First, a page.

In a desired embodiment, the scanner would use removable cards for frequency selection. Each card allows the listener to monitor the radio transmission of a particular team, by controlling the frequency of the scanner. Additional cards could be used to monitor multiple teams. These cards would preferably denote the car number and colors of a particular driver, which would allow for quick and easy recognition of the driver being scanned as to transmission with his team.

The frequency cards could be purchased separately from the radio headphone to allow for changes in frequency or desire to listen to additional drivers, and for other changes from time to time.

Particular apparatus of the prior art which has come to the inventor's attention after his invention was conceived consists of the following, all U.S. Patents:

______________________________________Ryan             3,581,019    1971Lunquist         3,745,467    1973Quintiliani, et al            3,886,453    1975Baker            3,962,644    1976Arai             3,971,985    1976Hanson           4,011,515    1977Koch             4,057,760    1977Rogers           4,105,974    1978Eilers, et al    4,450,589    1984Kostanty, et al  4,524,461    1985Imazeki, et al   4,618,997    1986Relyea           4,621,372    1986Howell, et al    4,665,379    1987Costino          4,792,792    1988Torres           4,857,888    1989Porco            4,873,712    1989Yoda             D324,385     1992Okumura, et al   D340,033     1993Hyogo            D342,946     1994Totsuka          D342,947     1994Yoshida, et al   5,321,671    1994Tanaka           D351,171     1994Borchardt, et al 5,410,735    1995Such             5,457,751    1995Hanson           D369,167     1996______________________________________

These illustrate the long-continuing inventorship of various achievements and combinations of circuitry, but none shows or suggests the present invention.

Summary of the Prior Art's Lack of Suggestions of the Concepts of the Invention's Combination

In spite of all such factors of the prior art, the problem here solved awaited this inventor's present creativity. More particularly as to the novelty here of the invention as considered as a whole, the candid reference to the prior art uses and needs helps to show its contrast to the present concepts, and emphasizes the advantages, novelty, and the inventive significance of the present concepts as are here shown, particularly as to utility, economy and convenience of use as detailed herein.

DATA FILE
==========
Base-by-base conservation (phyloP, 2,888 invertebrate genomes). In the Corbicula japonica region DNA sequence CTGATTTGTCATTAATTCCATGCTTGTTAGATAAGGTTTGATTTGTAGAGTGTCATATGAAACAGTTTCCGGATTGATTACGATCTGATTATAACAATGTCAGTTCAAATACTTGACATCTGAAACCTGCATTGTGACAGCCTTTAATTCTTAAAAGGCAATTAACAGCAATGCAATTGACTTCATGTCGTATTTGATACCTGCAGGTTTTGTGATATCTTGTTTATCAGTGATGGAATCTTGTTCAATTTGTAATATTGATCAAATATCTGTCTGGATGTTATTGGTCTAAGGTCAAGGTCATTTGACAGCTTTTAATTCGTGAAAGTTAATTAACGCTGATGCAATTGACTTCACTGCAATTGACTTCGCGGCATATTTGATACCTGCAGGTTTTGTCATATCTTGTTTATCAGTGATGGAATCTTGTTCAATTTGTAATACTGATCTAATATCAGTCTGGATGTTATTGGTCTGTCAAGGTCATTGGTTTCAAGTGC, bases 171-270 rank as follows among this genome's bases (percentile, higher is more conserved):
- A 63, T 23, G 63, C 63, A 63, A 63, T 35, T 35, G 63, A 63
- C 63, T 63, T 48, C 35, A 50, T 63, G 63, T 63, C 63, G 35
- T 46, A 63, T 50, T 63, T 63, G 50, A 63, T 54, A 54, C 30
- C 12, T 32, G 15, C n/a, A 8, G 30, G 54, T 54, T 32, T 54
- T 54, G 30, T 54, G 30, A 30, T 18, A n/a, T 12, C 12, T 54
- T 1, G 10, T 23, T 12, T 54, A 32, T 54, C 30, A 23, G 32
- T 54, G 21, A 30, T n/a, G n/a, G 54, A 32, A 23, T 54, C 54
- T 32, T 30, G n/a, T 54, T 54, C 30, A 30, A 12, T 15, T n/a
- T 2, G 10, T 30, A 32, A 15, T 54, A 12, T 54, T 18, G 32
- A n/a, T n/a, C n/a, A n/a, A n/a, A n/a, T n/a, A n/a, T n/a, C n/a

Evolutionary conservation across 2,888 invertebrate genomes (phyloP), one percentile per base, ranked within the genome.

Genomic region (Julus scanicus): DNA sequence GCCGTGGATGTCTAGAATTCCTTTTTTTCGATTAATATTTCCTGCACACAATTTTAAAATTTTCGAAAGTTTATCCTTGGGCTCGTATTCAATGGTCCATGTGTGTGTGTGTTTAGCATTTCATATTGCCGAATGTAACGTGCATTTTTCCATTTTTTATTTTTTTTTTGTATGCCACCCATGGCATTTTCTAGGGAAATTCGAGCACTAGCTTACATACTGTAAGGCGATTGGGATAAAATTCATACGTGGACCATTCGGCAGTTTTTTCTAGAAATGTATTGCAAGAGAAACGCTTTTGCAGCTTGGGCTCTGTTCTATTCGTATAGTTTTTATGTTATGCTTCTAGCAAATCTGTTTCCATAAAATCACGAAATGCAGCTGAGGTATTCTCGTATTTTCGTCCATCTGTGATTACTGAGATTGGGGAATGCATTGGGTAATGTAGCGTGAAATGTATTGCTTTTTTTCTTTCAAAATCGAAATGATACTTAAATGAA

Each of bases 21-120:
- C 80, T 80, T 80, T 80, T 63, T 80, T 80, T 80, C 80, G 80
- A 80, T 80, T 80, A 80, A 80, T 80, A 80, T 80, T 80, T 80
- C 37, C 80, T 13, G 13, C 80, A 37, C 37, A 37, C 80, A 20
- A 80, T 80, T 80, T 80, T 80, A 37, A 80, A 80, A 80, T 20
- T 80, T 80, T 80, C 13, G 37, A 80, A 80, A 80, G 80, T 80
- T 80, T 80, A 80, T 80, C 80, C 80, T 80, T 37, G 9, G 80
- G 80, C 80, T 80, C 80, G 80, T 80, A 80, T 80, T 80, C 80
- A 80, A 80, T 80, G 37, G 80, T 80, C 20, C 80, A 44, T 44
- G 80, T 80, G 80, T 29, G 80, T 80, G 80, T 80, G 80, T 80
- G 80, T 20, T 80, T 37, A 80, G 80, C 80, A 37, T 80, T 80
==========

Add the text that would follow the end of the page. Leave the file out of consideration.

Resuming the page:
Moreover, prior art articles known to this inventor which could possibily be adapted for this duty fail to show or suggest the details of the present concepts as a combination; and a realistic consideration of the prior art's differences from the present concepts of the overall combination may more aptly be described as teaching away from the present invention's concepts, in contrast to suggesting them, even as to a hindsight attempt to perceive suggestions from a backward look into the prior art, especially since the prior art has long had much motivation as to details of the present invention and to its provisions.

And the existence of such prior art knowledge and related articles embodying such various features is not only conceded, it is emphasized; for as to the novelty here of the combination and of the invention as considered as a whole, a contrast to the prior art helps also to remind both the great variety of the various prior art articles and the needed attempts of improvement, and of the advantages and the inventive significance of the present concepts. Thus, as shown herein as a contrast to all the prior art, the inventive significance of the present concepts as a combination is emphasized and the nature of the concepts and their results can perhaps be easier understood.

Although varieties of prior art are conceded and ample motivation is shown and full capability in the prior art is conceded, no prior art shows or suggests details of the overall combination of the present invention as is the proper and accepted way of considering the inventiveness nature of the concepts.

That is, although the prior art may show an approach to the overall invention, it is determinatively significant that none of the prior art shows the novel and advantageous concepts in combination, which provides the merits of this invention, even though certain details are shown separately from this accomplishment as a combination.

And the prior art's lack of an invention of a combination device achieving the convenience, economy, simplicity of use and other advantages of the present invention, which are goals only approached by the prior art, must be recognized as showing a long-felt need fulfilled.

Accordingly, the various concepts and components are conceded and emphasized to have been widely known in the prior art as to various devices; nevertheless, the prior art not having had the particular combination of concepts and details as here presented and shown in novel combination different from the prior art and its suggestions, even only a fair amount of realistic humility to avoid consideration of this invention improperly by hindsight, requires the concepts and achievements here to be realistically viewed as a novel combination, inventive in nature. And especially is this a realistic consideration when viewed from the position of a person of ordinary skill in this art at the time of this invention, and without trying to reconstruct this invention from the prior art without use of hindsight toward particulars not suggested by the prior art.